This work is rife with interesting stories, but one strange coincidence that pops to mind is from about a year ago. From early on, our long-term vision was for Concordance to be completely funded through pay for success / social impact financing structure. One night I was researching innovators in that space and one name in Utah kept popping up. I knew I had a connection to someone originally from the Utah area, so on a whim I reached out to see if he had any connection, not expecting anything to come of it. Through a series of who-knows-who, I was able to get connected to this person and it’s become one of our strongest partnerships in the Pay for Success space…all because I took a shot on the dark.

I think that story is a good reminder to be bolder than you would normally be in making connections and relying on your network. Steve Jobs told a great story about asking for help as a young teen trying to start a company, and that led to an internship that led to other connections that helped him create and grow Apple. I’ve seen in practice that you won’t get anywhere If you don’t make the ask, and sometimes those long-shots are the connections that carry you to something unexpected and great.

Can you share a story about the funniest mistake you made when you were first starting? Can you tell us what lesson you learned from that?

I’ve been with Concordance since nearly inception, and in that initial start-up phase there were certainly some funny learning moments. This isn’t necessarily a funny story, but I do remember one particular night that taught me a few important lessons. There was a participant in our very first class who we were hoping to enroll in an outside sobriety program, but his team was having trouble convincing him it was the right move. So, being extremely passionate and equally naïve, Danny and I thought if WE took him directly he would surely recognize our leadership positions and clout at Concordance and entirely change his mind. You can probably imagine where this story is going already! We picked him up for the 45 minute drive to the facility. Along the way, he kept finding excuses to stop — he needed to pick up his girlfriend, buy some cigarettes (with my personal money), and grab some White Castle burgers. After meeting his every wish, we were sure we had persuaded him to stay for the duration of the program and went home feeling great about the work we had done. The next day, I received a call that he had already left that program.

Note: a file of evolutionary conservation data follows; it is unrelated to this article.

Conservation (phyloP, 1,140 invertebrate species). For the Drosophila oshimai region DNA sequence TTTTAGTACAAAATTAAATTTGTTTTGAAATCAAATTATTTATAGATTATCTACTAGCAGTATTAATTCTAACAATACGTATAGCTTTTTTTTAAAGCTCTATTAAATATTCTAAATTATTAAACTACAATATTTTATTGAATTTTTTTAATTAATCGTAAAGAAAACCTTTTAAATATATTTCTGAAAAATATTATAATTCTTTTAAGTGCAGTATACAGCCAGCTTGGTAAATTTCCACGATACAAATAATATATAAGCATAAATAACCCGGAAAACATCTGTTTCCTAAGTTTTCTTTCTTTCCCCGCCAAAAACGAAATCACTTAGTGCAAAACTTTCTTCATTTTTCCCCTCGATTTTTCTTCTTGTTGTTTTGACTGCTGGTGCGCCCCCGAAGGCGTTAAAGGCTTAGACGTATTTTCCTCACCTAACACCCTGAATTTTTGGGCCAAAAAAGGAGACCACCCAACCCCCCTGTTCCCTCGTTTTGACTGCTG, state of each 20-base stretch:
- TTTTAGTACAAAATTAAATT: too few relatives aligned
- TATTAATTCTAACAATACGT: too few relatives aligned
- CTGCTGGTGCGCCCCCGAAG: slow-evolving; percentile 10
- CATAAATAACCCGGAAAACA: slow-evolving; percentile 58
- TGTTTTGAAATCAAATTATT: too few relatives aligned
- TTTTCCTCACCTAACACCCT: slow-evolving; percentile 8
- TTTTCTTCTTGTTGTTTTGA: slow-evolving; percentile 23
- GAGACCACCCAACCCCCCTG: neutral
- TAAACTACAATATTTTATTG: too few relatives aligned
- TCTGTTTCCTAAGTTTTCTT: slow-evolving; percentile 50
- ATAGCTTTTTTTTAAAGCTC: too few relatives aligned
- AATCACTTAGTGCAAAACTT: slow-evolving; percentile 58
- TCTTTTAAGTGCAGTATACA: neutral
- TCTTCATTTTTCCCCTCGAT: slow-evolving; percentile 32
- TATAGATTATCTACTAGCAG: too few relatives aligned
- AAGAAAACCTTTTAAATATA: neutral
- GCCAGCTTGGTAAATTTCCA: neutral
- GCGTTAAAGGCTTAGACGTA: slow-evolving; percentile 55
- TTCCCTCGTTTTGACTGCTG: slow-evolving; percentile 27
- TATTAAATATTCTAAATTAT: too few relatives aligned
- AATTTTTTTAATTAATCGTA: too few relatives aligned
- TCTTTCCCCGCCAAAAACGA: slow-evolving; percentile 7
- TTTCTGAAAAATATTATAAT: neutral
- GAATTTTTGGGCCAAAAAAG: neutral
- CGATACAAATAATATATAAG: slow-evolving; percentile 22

This story is such a great example of how far we’ve come — we had to learn quickly that there are some details that executive leadership isn’t necessary or even helpful in handling, and they are better left to our highly capable team of expert clinicians and case managers. Back then we had no discipline as to organizational roles or boundaries with participants. Since then, we have learned that the organization runs more effectively, and participants are better served by allowing team members to do what they do best.

That was also my first firsthand lesson that you can’t force someone to choose sobriety; it has to happen when they are ready. Occasionally we see participants back in our program after a relapse or recidivism event. They do great the second time around, because they are more ready to own their sobriety for themselves. Relapse is a part of healing, and we had to build that reality into our program. Initially we were going to such extreme lengths to help participants avoid relapse that we were not holding healthy boundaries, but that wasn’t helpful for anyone. I now know that while we aren’t always our participants’ best friends, we are their partner on the journey and we are helping them access what they need (even if it’s not always what they want).

None of us are able to achieve success without some help along the way. Is there a particular person who you are grateful towards who helped get you to where you are? Can you share a story about that?

I had an amazing mentor at Gettysburg College, Dr. Eileen Stillwagon. She helped me land my first internship with the DOJ antitrust division through a personal connection, helped me get into Georgetown for my PhD program, and helped me understand the importance of networking and how you can advocate for others through your circle of influence. As an adjunct professor later in life, I was able to pay that forward by helping my students connect to job positions and educational opportunities that fit their passions.

Read the full article at Authority Magazine.